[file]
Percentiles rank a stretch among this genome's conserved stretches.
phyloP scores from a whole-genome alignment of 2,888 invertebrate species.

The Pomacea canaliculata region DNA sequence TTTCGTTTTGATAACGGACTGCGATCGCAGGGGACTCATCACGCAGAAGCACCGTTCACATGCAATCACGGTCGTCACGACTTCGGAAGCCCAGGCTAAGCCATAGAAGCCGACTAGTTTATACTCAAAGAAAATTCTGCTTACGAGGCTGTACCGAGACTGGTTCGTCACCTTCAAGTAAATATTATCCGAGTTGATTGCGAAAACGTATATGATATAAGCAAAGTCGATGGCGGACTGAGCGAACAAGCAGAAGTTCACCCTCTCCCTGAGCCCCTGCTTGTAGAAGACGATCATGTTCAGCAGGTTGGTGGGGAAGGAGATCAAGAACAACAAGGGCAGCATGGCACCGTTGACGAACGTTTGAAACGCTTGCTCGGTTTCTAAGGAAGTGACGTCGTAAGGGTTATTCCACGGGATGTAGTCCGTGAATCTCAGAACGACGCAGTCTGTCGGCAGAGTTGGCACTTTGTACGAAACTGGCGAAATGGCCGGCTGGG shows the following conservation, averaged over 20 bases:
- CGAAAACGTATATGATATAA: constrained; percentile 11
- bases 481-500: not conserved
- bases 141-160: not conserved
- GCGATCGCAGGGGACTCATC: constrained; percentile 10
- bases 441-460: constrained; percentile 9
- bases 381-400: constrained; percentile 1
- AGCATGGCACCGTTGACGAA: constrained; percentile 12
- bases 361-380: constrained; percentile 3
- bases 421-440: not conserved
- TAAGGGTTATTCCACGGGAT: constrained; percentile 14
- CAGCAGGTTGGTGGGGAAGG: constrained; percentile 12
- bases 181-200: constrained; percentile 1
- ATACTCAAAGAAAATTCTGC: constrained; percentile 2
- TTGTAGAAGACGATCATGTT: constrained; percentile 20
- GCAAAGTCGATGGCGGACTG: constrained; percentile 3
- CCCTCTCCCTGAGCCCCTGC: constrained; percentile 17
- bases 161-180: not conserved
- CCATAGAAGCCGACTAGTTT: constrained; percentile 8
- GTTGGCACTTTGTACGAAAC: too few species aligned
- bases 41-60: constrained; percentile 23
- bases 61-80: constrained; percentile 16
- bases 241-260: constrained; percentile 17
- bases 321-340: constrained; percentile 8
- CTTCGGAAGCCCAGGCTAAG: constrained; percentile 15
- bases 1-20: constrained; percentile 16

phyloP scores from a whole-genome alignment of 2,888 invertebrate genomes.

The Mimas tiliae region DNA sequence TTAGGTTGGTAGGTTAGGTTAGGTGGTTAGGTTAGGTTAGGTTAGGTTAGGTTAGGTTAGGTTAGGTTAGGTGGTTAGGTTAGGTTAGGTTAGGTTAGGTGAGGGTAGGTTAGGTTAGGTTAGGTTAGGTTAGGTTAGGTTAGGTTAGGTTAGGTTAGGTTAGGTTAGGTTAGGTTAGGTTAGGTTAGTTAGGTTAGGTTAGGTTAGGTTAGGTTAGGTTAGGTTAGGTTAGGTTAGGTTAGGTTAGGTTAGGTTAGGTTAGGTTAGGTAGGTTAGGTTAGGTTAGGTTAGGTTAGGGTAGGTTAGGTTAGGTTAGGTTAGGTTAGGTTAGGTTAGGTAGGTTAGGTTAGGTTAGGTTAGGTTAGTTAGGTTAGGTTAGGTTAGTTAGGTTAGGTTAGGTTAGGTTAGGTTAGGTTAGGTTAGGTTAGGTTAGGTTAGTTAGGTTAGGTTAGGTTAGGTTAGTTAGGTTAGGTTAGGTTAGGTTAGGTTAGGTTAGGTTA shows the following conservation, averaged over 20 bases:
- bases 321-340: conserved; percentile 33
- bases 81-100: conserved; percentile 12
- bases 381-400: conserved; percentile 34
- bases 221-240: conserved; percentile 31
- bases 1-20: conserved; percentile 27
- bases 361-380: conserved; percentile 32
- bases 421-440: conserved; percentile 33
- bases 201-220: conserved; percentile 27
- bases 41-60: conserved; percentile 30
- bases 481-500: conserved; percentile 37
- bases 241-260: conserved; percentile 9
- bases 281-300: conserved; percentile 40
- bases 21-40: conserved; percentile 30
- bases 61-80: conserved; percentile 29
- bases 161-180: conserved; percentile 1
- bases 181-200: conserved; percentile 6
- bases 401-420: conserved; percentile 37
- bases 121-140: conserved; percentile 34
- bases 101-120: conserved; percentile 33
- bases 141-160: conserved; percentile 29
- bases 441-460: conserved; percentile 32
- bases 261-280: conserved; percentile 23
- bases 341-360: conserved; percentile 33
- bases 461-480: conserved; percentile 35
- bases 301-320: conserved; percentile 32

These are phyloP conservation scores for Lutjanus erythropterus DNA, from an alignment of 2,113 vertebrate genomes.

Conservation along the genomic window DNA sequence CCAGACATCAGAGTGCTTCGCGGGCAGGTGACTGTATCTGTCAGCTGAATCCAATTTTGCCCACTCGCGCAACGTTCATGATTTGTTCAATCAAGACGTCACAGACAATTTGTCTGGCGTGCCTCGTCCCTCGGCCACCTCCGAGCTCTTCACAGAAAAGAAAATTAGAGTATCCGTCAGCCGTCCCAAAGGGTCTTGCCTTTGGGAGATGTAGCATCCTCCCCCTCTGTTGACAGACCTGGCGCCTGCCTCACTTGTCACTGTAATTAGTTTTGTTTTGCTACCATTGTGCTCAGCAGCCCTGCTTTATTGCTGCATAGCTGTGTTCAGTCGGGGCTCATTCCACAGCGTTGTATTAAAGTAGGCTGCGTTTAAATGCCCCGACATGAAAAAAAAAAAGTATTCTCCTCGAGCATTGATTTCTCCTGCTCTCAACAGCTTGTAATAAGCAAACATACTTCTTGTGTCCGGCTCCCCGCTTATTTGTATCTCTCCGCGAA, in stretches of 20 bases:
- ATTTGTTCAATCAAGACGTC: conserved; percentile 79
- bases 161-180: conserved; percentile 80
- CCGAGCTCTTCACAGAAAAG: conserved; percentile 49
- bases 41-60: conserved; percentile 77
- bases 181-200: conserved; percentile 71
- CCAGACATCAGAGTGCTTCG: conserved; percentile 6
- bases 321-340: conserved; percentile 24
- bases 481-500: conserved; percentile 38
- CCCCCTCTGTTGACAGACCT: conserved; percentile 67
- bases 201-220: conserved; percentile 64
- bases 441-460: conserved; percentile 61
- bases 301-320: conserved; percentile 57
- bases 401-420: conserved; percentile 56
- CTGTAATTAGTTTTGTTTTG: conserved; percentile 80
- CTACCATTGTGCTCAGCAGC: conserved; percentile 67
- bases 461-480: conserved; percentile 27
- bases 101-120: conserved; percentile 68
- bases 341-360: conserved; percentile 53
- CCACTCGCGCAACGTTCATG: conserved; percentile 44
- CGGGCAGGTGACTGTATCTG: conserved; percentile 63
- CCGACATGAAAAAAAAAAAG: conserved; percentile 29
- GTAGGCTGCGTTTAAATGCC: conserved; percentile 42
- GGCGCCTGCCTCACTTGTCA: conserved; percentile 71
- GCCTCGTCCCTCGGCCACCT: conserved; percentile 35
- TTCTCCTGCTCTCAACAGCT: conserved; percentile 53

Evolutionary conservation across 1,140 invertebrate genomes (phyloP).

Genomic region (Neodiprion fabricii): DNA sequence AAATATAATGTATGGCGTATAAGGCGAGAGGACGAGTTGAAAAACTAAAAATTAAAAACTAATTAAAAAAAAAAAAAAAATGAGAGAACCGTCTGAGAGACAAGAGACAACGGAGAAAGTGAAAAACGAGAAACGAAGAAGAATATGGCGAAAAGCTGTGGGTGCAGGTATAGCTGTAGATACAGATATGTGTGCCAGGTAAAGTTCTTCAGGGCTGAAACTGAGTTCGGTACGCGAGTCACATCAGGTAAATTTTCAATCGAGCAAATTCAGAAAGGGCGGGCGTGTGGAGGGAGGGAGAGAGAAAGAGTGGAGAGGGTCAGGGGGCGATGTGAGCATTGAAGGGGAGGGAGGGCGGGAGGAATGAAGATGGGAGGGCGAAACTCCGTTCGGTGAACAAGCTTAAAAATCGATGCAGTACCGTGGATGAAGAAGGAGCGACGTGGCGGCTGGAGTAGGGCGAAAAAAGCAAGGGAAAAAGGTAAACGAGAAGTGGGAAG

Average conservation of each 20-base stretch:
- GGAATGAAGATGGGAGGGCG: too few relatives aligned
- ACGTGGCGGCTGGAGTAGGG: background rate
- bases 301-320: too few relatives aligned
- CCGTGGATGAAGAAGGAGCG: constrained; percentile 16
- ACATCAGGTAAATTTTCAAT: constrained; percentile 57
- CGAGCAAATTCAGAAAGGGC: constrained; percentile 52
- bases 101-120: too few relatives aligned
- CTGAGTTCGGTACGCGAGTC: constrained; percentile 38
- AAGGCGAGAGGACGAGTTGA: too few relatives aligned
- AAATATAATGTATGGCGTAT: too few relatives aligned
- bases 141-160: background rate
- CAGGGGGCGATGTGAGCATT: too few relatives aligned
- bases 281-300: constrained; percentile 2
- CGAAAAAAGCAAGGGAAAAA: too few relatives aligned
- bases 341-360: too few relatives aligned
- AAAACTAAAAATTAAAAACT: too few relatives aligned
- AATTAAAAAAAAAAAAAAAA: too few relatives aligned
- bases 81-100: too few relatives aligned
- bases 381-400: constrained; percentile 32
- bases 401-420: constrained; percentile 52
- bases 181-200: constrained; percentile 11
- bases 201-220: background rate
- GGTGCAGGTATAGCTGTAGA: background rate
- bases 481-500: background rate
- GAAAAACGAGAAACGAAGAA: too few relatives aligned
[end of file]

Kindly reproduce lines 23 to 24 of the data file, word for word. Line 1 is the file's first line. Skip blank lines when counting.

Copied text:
- bases 41-60: constrained; percentile 23
- bases 61-80: constrained; percentile 16